In the meantime, I’m forced to wait and that increases my frustration and anxiety.

I’m sure that I’m not the only one who feels like this and I would be very interested in speaking with others who feel the same way.


Energy levels depleted

It’s taken me longer than I planned to write this entry because of my lack of energy. Writing about this whilst in the throws of it has taken more effort than I had planned but it’s a way of creating a little structure to my Wednesday.

My routine is shot to all hell at the moment. My normal routine is get up, breakfast, social media stuff and personal admin, tutoring, lunch, chill for an hour to allow digestion and then training. At the moment, with the pin in my ankle limiting what I can do, I’m not training. This has thrown my routine completely out and therefore I am struggling to find any order.

I realise that not training is the logical thing, I also realise that the current pain levels are affecting my motivation and energy to say nothing of the effect on my mental state. I’ve had to cancel a couple of races I had planned to do in the next few months, which is incredibly frustrating; but I know that I will just not be race ready. To this end, after surgery, I need to reset goals and restart my training programme. I also need to give myself an event or day out on the bike to mentally look forward to. So that’s my physical health discussed and I apologise to the people close to me about moaning about being in pain and feeling general frustration and malaise.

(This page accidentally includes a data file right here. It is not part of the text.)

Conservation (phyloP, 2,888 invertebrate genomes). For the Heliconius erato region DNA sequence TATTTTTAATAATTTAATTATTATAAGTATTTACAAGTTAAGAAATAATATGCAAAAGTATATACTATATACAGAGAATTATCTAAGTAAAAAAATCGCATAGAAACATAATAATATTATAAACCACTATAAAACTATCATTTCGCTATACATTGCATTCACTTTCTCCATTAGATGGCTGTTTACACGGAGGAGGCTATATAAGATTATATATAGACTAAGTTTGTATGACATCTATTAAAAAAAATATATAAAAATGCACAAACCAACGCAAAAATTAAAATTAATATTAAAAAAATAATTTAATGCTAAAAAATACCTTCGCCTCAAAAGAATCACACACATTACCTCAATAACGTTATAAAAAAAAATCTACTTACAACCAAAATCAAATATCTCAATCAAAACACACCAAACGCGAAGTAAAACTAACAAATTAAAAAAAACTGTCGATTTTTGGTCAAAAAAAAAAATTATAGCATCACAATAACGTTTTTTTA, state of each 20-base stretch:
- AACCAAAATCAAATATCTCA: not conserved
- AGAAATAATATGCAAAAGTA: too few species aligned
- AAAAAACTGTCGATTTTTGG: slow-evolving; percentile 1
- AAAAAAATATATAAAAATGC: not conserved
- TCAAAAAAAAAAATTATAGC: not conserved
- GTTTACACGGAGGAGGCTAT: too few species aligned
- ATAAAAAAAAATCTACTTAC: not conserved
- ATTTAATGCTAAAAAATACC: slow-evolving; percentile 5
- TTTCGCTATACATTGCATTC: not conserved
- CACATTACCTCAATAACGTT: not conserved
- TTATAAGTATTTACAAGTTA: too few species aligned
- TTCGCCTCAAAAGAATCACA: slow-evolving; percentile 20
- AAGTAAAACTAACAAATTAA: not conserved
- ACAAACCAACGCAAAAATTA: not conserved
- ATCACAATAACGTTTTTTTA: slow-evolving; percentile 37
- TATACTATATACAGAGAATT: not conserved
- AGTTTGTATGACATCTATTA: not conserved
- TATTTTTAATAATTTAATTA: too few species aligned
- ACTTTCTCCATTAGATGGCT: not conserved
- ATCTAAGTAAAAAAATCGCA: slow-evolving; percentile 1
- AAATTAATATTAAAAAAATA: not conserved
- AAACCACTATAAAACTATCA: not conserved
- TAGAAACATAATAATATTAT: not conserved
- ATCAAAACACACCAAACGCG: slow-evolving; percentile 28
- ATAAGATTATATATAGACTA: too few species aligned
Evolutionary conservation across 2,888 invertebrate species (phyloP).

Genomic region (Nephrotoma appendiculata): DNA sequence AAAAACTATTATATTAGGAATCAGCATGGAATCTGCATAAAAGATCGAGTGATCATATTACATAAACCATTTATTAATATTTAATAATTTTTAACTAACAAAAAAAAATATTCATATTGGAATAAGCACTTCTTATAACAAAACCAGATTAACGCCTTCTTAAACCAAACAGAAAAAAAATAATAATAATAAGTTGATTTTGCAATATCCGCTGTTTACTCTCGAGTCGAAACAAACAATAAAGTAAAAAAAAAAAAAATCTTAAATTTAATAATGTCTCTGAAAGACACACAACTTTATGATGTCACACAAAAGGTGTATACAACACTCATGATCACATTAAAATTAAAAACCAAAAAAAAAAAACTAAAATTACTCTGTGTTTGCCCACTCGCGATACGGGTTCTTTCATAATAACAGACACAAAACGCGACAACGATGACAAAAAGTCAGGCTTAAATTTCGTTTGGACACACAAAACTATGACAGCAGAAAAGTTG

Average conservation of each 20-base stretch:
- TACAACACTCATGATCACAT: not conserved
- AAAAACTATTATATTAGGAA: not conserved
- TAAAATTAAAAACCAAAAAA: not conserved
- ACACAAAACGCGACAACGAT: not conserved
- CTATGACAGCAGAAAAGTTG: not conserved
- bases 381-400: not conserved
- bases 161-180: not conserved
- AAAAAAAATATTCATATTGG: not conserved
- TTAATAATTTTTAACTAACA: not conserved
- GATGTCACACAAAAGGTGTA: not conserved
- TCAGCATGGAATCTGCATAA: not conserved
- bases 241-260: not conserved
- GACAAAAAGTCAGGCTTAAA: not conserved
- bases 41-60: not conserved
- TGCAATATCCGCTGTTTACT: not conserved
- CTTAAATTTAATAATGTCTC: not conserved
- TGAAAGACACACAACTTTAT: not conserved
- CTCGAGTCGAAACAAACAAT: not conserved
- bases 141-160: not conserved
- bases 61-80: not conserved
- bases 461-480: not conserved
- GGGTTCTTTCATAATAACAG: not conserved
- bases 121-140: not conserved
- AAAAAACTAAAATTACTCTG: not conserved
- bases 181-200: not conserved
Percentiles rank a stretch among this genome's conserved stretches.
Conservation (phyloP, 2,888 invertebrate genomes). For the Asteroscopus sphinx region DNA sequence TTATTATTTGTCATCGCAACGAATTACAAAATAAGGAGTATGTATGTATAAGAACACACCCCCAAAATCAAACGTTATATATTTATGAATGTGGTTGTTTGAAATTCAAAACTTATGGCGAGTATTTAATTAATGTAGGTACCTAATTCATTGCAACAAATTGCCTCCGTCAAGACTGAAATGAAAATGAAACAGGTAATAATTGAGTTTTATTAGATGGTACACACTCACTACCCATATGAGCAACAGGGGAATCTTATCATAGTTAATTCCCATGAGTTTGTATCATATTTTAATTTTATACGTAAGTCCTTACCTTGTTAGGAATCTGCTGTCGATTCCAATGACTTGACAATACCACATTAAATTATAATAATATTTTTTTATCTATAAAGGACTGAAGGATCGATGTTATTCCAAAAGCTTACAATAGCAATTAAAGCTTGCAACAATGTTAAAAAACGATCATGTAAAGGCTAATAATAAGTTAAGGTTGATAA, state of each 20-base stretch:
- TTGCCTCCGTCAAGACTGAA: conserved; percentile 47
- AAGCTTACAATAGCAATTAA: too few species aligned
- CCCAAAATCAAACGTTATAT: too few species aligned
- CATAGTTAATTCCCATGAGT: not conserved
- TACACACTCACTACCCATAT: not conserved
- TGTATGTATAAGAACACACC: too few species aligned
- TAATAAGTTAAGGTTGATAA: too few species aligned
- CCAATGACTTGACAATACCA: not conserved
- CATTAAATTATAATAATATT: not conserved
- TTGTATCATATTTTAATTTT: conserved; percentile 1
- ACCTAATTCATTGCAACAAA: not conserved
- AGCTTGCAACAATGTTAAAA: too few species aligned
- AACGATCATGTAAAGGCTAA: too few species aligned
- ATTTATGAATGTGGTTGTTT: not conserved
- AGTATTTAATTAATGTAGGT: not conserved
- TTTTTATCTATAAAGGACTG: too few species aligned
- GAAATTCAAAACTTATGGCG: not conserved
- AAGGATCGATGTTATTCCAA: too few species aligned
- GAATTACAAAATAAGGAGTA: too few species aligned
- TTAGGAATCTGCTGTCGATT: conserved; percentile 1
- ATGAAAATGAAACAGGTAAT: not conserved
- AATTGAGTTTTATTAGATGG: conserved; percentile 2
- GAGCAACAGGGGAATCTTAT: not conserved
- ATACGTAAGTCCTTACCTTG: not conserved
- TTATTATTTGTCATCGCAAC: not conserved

With all of this in mind, I thought that it’s important to talk about the effect that these changes can have on a person’s mental health. For me, I’m a person who doesn’t sit still for long. I struggle to simply sit and I’m always moving; partially I use pacing as a stimming behaviour, especially when I’m on the telephone. At the moment, being forced to do less, is leading to a feeling of going from having boundless energy to having none. I literally fall asleep constantly, lack of routine means that I don’t have the energy to establish a new one and my patterns are completely out of synch.

Having done some research, it would appear that the cause of this is what simply referred to as ‘autistic burnout’. This might also seen as the neurological effect of putting the brain and body into ‘safe mode’ which the brain and body does in order to protect itself from the difficulties in life.

Symptoms include, but are not limited to: –

  • lack of energy and a growing lethargy
  • avoidance
  • changes in appetite
  • changes in sensory tolerances
  • changes in use or modes of language
  • struggling to regulate moods and emotional state
  • slowing of thought process
  • brain fog
  • lack of ability to motivate oneself

All of these things may appear to manifest in a similar fashion to depression and obviously, this makes diagnosis all the harder for professionals. (Which, I am not.)

I’m a highly logical person and I question why do I have this feeling then? Research states that we, neurodiverse people require more time to decompress than others; we often do this by engaging in our obsessions. Back to mountain biking then; I can’t ride and therefore I am simply not able to enjoy my obsessions and this means that a little like a pressure cooker, the pressure increases until something must give.

Anyway, until next time.

A couple of great articles here  and also here